There exists a very fine line between Sweet Science and sanctioned manslaughter. If the referee’s job is, at least in part, to ensure the safety of the fighters, then shouldn’t the referee stop the fight in less time than it takes to say “protect yourselves at all times, I want a good clean fight”? If the purpose of a boxing commission is to prevent manslaughter in a boxing ring (and that IS why states regulate boxing and MMA, isn’t it? At least in theory that’s the stated mission of just about every member commission in the ABC even if the real reason—Texas, I’m looking at you—is to collect a few bucks’ from boxing promoters), then why is this fight allowed to go on?
Furthermore, do the Orange County Fairgrounds and the City of Costa Mesa really want to be associated with a farce like this? A protest won’t do anything other than scare away legitimate fighters, but someone ought to be writing angry letters or forwarding this column to whatever city newspaper Costa Mesa has and letting people know that such absurdity is being allowed within their city’s limits. You’re better than that, Costa Mesa.
Now mind you, I’m no fan of the “boxing is dying” meme (I made that point very clear in my Southpaw column a couple weeks back), but stuff like this is truly killing the sport. If Steve Forbes kills Emanuel Augustus on Thursday, or vice versa (and either result is perfectly plausible given the brain damage that both men and especially Augustus have sustained during their long careers), and the spectators in attendance and the local journalists and The Boxing Tribune and Dan Rafael at ESPN point this out, then someone is bound to point out that boxing commissions aren’t doing their jobs and fans aren’t going to want to pay to potentially see a man who is a far cry from his once-great self get hurt (again, either combatant qualifies here.)
This fight has no reason to happen. I’d rather see these guys paid NOT to fight than see them paid to fight. This is disgraceful, disgusting, a black mark on the sport, a very real threat to invoke government intervention (this being an election year and all) should something awful happen in there, and there is absolutely no upside. Neither man has the skill, the power, or the ability to create a real highlight reel moment (contrast the likely one-sided beating Albert Mensah is about to take on ESPN2 Friday night at the hands of Michael Katsidis, a knockout that could make SportsCenter if Mensah is foolish enough to engage his opponent).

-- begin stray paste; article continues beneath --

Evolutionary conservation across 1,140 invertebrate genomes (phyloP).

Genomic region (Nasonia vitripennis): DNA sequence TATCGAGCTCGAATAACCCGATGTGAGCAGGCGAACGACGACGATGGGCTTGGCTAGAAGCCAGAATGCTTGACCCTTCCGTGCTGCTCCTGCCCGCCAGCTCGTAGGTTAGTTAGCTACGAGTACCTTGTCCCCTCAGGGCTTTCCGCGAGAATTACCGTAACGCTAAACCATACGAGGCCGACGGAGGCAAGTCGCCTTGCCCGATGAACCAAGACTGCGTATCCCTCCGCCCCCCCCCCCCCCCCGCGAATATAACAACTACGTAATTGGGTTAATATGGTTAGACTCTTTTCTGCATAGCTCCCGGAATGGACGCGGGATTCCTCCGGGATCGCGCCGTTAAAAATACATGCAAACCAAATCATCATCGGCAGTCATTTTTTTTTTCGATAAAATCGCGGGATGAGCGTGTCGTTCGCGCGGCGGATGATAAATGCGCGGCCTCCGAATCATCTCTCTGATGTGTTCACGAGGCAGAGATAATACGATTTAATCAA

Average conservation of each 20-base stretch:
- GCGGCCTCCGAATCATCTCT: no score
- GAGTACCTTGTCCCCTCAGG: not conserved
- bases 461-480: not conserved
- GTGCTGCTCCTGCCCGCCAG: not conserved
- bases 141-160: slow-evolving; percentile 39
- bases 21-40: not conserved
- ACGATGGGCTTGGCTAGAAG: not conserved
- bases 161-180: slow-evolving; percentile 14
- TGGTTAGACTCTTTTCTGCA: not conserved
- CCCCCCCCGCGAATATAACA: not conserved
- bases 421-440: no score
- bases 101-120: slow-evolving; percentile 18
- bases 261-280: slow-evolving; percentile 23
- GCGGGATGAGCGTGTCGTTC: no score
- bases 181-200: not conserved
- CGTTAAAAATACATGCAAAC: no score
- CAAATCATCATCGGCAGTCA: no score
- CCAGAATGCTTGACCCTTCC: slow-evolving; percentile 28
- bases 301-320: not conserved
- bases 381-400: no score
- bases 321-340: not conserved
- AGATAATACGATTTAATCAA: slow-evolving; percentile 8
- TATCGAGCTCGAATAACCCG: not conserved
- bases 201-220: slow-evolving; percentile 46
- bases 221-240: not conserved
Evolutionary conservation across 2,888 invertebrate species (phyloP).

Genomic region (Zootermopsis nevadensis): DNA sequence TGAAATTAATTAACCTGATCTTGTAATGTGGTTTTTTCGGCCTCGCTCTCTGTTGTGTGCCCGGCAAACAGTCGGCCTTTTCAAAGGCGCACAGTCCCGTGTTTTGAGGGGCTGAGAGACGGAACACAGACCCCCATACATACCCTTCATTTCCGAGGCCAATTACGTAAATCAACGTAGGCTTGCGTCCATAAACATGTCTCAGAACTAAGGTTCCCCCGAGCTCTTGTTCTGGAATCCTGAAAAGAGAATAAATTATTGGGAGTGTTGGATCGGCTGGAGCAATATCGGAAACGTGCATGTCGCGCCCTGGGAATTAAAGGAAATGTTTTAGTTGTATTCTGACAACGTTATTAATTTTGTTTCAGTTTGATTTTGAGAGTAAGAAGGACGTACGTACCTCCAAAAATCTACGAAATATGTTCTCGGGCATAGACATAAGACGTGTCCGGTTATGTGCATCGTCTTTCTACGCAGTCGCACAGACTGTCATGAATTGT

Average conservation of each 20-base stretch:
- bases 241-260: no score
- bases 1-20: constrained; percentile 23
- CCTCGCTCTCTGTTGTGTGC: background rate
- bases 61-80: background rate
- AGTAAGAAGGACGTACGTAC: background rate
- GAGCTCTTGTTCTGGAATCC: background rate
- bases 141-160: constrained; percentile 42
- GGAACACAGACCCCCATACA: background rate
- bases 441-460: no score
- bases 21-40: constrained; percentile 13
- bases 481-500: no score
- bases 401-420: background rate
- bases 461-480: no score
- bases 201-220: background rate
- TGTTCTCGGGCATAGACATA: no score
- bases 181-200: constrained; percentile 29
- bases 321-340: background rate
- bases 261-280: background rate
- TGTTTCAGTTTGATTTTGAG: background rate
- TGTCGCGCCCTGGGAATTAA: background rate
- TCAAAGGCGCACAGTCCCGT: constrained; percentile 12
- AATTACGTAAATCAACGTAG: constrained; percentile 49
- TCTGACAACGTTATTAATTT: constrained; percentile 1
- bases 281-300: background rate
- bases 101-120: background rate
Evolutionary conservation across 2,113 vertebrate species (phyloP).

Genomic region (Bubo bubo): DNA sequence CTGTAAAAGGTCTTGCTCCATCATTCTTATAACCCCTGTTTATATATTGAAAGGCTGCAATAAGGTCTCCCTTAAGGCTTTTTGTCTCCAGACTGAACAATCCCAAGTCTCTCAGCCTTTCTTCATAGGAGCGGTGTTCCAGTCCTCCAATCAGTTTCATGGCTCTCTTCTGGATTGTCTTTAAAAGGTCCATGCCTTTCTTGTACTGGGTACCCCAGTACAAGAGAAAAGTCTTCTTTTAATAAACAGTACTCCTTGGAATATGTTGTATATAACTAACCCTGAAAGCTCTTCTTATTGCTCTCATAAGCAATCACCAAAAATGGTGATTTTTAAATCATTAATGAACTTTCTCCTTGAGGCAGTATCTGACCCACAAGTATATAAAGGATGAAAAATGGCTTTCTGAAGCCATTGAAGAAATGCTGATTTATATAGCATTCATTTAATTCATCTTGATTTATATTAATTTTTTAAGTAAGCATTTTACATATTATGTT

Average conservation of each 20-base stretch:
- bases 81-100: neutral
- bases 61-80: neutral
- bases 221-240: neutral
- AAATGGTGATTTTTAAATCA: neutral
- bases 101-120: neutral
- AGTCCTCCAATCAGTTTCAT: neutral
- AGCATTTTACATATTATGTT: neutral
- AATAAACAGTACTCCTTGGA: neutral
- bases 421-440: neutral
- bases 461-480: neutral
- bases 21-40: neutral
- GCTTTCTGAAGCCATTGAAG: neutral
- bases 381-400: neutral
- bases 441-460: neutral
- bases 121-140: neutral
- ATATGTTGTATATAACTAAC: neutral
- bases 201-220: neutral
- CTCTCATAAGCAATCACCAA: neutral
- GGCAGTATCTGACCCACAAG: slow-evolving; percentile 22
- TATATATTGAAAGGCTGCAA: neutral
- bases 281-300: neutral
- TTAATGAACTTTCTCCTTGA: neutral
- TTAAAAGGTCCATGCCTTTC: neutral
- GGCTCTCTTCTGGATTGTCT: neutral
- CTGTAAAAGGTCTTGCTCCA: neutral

When I sat down to write this, I was going to crack jokes. The title was as far as I got. Sometimes a writer has to take a stand and speak out against the idiocy that seems a constant companion to the boxing fan, and this is one of those times. The California state commission needs its house cleaned, its patronage plums fired, its venues committed to the safety of the fighters and the integrity of the sport. Steve Forbes should not be fighting Emanuel Augustus. Neither of those guys should be fighting a sack of potatoes at this point, much less a (mostly, for now) live human being punching back. Boxing fans are advised to stay far, far away from this fight card. Don’t give them your money.
Fox Doucette covers Friday Night Fights for The Boxing Tribune. His weekly column, The Southpaw, appears on Thursdays. He’s perfectly willing to move to California and run the commission himself with a little help from the Tribune’s own Tim Harrison if that’s what it takes. Fan mail, hate mail, and tales of gross negligence by commissions in the past can be sent to firstname.lastname@example.org.